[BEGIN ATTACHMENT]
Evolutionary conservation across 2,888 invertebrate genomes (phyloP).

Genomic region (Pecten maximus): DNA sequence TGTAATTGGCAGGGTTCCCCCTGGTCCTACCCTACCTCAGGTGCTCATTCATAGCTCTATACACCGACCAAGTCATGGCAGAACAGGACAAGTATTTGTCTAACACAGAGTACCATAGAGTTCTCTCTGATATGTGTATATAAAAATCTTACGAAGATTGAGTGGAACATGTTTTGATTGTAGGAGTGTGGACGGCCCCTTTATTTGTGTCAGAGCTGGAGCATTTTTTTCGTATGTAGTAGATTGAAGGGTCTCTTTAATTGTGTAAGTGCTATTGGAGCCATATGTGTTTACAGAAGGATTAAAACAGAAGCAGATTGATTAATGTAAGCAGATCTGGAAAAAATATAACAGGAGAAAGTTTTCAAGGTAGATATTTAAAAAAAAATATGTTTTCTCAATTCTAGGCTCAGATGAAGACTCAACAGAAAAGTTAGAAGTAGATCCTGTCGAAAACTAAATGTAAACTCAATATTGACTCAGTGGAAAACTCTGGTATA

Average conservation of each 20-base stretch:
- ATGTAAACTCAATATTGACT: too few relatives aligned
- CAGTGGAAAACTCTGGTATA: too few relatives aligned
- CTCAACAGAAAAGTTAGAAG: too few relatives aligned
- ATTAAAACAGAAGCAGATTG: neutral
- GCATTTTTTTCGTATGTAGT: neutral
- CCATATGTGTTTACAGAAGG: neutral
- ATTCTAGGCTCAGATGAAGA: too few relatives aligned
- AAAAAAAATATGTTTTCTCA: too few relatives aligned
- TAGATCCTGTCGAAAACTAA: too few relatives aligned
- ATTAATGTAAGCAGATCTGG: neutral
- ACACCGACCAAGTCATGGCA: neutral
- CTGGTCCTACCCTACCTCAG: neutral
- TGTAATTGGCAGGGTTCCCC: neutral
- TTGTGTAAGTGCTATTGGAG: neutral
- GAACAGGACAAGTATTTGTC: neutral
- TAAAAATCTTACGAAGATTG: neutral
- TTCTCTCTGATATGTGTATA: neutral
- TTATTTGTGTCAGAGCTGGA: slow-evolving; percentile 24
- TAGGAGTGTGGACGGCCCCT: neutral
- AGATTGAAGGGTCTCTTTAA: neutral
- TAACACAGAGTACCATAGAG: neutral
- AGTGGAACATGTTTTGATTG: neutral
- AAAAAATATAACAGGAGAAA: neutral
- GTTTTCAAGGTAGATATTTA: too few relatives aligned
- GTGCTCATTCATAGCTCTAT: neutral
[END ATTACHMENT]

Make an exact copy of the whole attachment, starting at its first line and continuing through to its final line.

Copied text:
Evolutionary conservation across 2,888 invertebrate genomes (phyloP).

Genomic region (Pecten maximus): DNA sequence TGTAATTGGCAGGGTTCCCCCTGGTCCTACCCTACCTCAGGTGCTCATTCATAGCTCTATACACCGACCAAGTCATGGCAGAACAGGACAAGTATTTGTCTAACACAGAGTACCATAGAGTTCTCTCTGATATGTGTATATAAAAATCTTACGAAGATTGAGTGGAACATGTTTTGATTGTAGGAGTGTGGACGGCCCCTTTATTTGTGTCAGAGCTGGAGCATTTTTTTCGTATGTAGTAGATTGAAGGGTCTCTTTAATTGTGTAAGTGCTATTGGAGCCATATGTGTTTACAGAAGGATTAAAACAGAAGCAGATTGATTAATGTAAGCAGATCTGGAAAAAATATAACAGGAGAAAGTTTTCAAGGTAGATATTTAAAAAAAAATATGTTTTCTCAATTCTAGGCTCAGATGAAGACTCAACAGAAAAGTTAGAAGTAGATCCTGTCGAAAACTAAATGTAAACTCAATATTGACTCAGTGGAAAACTCTGGTATA

Average conservation of each 20-base stretch:
- ATGTAAACTCAATATTGACT: too few relatives aligned
- CAGTGGAAAACTCTGGTATA: too few relatives aligned
- CTCAACAGAAAAGTTAGAAG: too few relatives aligned
- ATTAAAACAGAAGCAGATTG: neutral
- GCATTTTTTTCGTATGTAGT: neutral
- CCATATGTGTTTACAGAAGG: neutral
- ATTCTAGGCTCAGATGAAGA: too few relatives aligned
- AAAAAAAATATGTTTTCTCA: too few relatives aligned
- TAGATCCTGTCGAAAACTAA: too few relatives aligned
- ATTAATGTAAGCAGATCTGG: neutral
- ACACCGACCAAGTCATGGCA: neutral
- CTGGTCCTACCCTACCTCAG: neutral
- TGTAATTGGCAGGGTTCCCC: neutral
- TTGTGTAAGTGCTATTGGAG: neutral
- GAACAGGACAAGTATTTGTC: neutral
- TAAAAATCTTACGAAGATTG: neutral
- TTCTCTCTGATATGTGTATA: neutral
- TTATTTGTGTCAGAGCTGGA: slow-evolving; percentile 24
- TAGGAGTGTGGACGGCCCCT: neutral
- AGATTGAAGGGTCTCTTTAA: neutral
- TAACACAGAGTACCATAGAG: neutral
- AGTGGAACATGTTTTGATTG: neutral
- AAAAAATATAACAGGAGAAA: neutral
- GTTTTCAAGGTAGATATTTA: too few relatives aligned
- GTGCTCATTCATAGCTCTAT: neutral